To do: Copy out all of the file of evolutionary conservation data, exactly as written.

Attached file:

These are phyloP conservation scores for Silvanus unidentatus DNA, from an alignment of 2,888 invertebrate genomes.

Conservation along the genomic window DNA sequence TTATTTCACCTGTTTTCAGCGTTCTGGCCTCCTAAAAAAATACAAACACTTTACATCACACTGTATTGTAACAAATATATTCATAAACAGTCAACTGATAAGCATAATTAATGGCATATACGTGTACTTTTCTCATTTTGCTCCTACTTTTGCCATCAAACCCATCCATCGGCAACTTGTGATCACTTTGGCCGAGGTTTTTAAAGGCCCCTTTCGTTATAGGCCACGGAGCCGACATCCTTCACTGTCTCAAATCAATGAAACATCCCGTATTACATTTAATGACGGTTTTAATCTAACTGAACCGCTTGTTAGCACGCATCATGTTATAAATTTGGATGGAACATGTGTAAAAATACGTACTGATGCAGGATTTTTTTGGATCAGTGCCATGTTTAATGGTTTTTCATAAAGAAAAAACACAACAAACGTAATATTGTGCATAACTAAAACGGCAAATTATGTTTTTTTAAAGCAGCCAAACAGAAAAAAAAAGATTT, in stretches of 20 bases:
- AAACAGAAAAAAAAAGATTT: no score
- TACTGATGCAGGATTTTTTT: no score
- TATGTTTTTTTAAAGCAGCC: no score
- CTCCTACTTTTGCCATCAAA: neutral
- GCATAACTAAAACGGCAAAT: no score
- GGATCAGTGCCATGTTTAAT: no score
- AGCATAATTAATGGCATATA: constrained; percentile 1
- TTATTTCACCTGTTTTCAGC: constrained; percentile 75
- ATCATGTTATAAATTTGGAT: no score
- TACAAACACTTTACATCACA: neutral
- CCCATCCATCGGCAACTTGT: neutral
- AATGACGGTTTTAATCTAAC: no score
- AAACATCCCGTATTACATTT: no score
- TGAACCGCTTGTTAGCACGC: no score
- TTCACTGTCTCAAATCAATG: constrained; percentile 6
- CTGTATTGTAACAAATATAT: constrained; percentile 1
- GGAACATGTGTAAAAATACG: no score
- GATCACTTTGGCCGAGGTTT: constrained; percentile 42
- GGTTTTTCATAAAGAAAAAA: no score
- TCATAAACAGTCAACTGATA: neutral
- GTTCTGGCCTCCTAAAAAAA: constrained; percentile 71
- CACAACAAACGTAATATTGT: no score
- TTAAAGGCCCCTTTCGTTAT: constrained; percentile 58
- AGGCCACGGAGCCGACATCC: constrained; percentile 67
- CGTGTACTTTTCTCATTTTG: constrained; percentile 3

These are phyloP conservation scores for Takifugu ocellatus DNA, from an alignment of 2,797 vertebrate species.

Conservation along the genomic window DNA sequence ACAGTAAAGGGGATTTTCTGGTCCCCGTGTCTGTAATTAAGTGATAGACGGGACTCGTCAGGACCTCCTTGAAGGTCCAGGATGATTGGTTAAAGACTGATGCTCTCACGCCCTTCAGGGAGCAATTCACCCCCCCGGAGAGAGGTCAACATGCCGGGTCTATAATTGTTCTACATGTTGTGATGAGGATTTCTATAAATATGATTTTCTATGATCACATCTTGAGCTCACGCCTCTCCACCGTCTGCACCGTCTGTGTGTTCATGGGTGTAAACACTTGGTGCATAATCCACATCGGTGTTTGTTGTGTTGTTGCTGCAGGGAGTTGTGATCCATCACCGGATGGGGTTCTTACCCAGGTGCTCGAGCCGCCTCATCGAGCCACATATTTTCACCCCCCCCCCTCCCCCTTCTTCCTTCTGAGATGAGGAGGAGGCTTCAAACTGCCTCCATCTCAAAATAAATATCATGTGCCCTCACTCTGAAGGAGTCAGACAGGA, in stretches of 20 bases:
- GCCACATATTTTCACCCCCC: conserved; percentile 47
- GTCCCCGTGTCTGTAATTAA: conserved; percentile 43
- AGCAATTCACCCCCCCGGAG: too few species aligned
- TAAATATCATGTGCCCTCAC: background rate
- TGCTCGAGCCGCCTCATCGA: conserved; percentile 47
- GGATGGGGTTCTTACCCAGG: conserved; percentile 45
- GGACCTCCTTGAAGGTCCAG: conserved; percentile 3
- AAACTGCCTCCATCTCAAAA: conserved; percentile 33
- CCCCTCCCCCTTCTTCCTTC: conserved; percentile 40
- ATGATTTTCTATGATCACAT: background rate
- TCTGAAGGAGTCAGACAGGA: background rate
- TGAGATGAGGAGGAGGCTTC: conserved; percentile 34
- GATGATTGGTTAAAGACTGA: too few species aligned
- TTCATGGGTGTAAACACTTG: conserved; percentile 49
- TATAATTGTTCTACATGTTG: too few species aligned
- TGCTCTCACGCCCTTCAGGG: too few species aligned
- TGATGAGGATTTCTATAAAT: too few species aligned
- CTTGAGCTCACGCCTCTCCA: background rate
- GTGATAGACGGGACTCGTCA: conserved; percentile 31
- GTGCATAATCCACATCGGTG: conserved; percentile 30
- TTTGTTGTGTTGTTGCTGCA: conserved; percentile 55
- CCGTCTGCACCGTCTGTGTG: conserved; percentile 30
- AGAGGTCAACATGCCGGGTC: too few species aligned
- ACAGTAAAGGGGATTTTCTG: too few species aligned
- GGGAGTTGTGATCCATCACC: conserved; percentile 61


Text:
These are phyloP conservation scores for Silvanus unidentatus DNA, from an alignment of 2,888 invertebrate genomes.

Conservation along the genomic window DNA sequence TTATTTCACCTGTTTTCAGCGTTCTGGCCTCCTAAAAAAATACAAACACTTTACATCACACTGTATTGTAACAAATATATTCATAAACAGTCAACTGATAAGCATAATTAATGGCATATACGTGTACTTTTCTCATTTTGCTCCTACTTTTGCCATCAAACCCATCCATCGGCAACTTGTGATCACTTTGGCCGAGGTTTTTAAAGGCCCCTTTCGTTATAGGCCACGGAGCCGACATCCTTCACTGTCTCAAATCAATGAAACATCCCGTATTACATTTAATGACGGTTTTAATCTAACTGAACCGCTTGTTAGCACGCATCATGTTATAAATTTGGATGGAACATGTGTAAAAATACGTACTGATGCAGGATTTTTTTGGATCAGTGCCATGTTTAATGGTTTTTCATAAAGAAAAAACACAACAAACGTAATATTGTGCATAACTAAAACGGCAAATTATGTTTTTTTAAAGCAGCCAAACAGAAAAAAAAAGATTT, in stretches of 20 bases:
- AAACAGAAAAAAAAAGATTT: no score
- TACTGATGCAGGATTTTTTT: no score
- TATGTTTTTTTAAAGCAGCC: no score
- CTCCTACTTTTGCCATCAAA: neutral
- GCATAACTAAAACGGCAAAT: no score
- GGATCAGTGCCATGTTTAAT: no score
- AGCATAATTAATGGCATATA: constrained; percentile 1
- TTATTTCACCTGTTTTCAGC: constrained; percentile 75
- ATCATGTTATAAATTTGGAT: no score
- TACAAACACTTTACATCACA: neutral
- CCCATCCATCGGCAACTTGT: neutral
- AATGACGGTTTTAATCTAAC: no score
- AAACATCCCGTATTACATTT: no score
- TGAACCGCTTGTTAGCACGC: no score
- TTCACTGTCTCAAATCAATG: constrained; percentile 6
- CTGTATTGTAACAAATATAT: constrained; percentile 1
- GGAACATGTGTAAAAATACG: no score
- GATCACTTTGGCCGAGGTTT: constrained; percentile 42
- GGTTTTTCATAAAGAAAAAA: no score
- TCATAAACAGTCAACTGATA: neutral
- GTTCTGGCCTCCTAAAAAAA: constrained; percentile 71
- CACAACAAACGTAATATTGT: no score
- TTAAAGGCCCCTTTCGTTAT: constrained; percentile 58
- AGGCCACGGAGCCGACATCC: constrained; percentile 67
- CGTGTACTTTTCTCATTTTG: constrained; percentile 3

These are phyloP conservation scores for Takifugu ocellatus DNA, from an alignment of 2,797 vertebrate species.

Conservation along the genomic window DNA sequence ACAGTAAAGGGGATTTTCTGGTCCCCGTGTCTGTAATTAAGTGATAGACGGGACTCGTCAGGACCTCCTTGAAGGTCCAGGATGATTGGTTAAAGACTGATGCTCTCACGCCCTTCAGGGAGCAATTCACCCCCCCGGAGAGAGGTCAACATGCCGGGTCTATAATTGTTCTACATGTTGTGATGAGGATTTCTATAAATATGATTTTCTATGATCACATCTTGAGCTCACGCCTCTCCACCGTCTGCACCGTCTGTGTGTTCATGGGTGTAAACACTTGGTGCATAATCCACATCGGTGTTTGTTGTGTTGTTGCTGCAGGGAGTTGTGATCCATCACCGGATGGGGTTCTTACCCAGGTGCTCGAGCCGCCTCATCGAGCCACATATTTTCACCCCCCCCCCTCCCCCTTCTTCCTTCTGAGATGAGGAGGAGGCTTCAAACTGCCTCCATCTCAAAATAAATATCATGTGCCCTCACTCTGAAGGAGTCAGACAGGA, in stretches of 20 bases:
- GCCACATATTTTCACCCCCC: conserved; percentile 47
- GTCCCCGTGTCTGTAATTAA: conserved; percentile 43
- AGCAATTCACCCCCCCGGAG: too few species aligned
- TAAATATCATGTGCCCTCAC: background rate
- TGCTCGAGCCGCCTCATCGA: conserved; percentile 47
- GGATGGGGTTCTTACCCAGG: conserved; percentile 45
- GGACCTCCTTGAAGGTCCAG: conserved; percentile 3
- AAACTGCCTCCATCTCAAAA: conserved; percentile 33
- CCCCTCCCCCTTCTTCCTTC: conserved; percentile 40
- ATGATTTTCTATGATCACAT: background rate
- TCTGAAGGAGTCAGACAGGA: background rate
- TGAGATGAGGAGGAGGCTTC: conserved; percentile 34
- GATGATTGGTTAAAGACTGA: too few species aligned
- TTCATGGGTGTAAACACTTG: conserved; percentile 49
- TATAATTGTTCTACATGTTG: too few species aligned
- TGCTCTCACGCCCTTCAGGG: too few species aligned
- TGATGAGGATTTCTATAAAT: too few species aligned
- CTTGAGCTCACGCCTCTCCA: background rate
- GTGATAGACGGGACTCGTCA: conserved; percentile 31
- GTGCATAATCCACATCGGTG: conserved; percentile 30
- TTTGTTGTGTTGTTGCTGCA: conserved; percentile 55
- CCGTCTGCACCGTCTGTGTG: conserved; percentile 30
- AGAGGTCAACATGCCGGGTC: too few species aligned
- ACAGTAAAGGGGATTTTCTG: too few species aligned
- GGGAGTTGTGATCCATCACC: conserved; percentile 61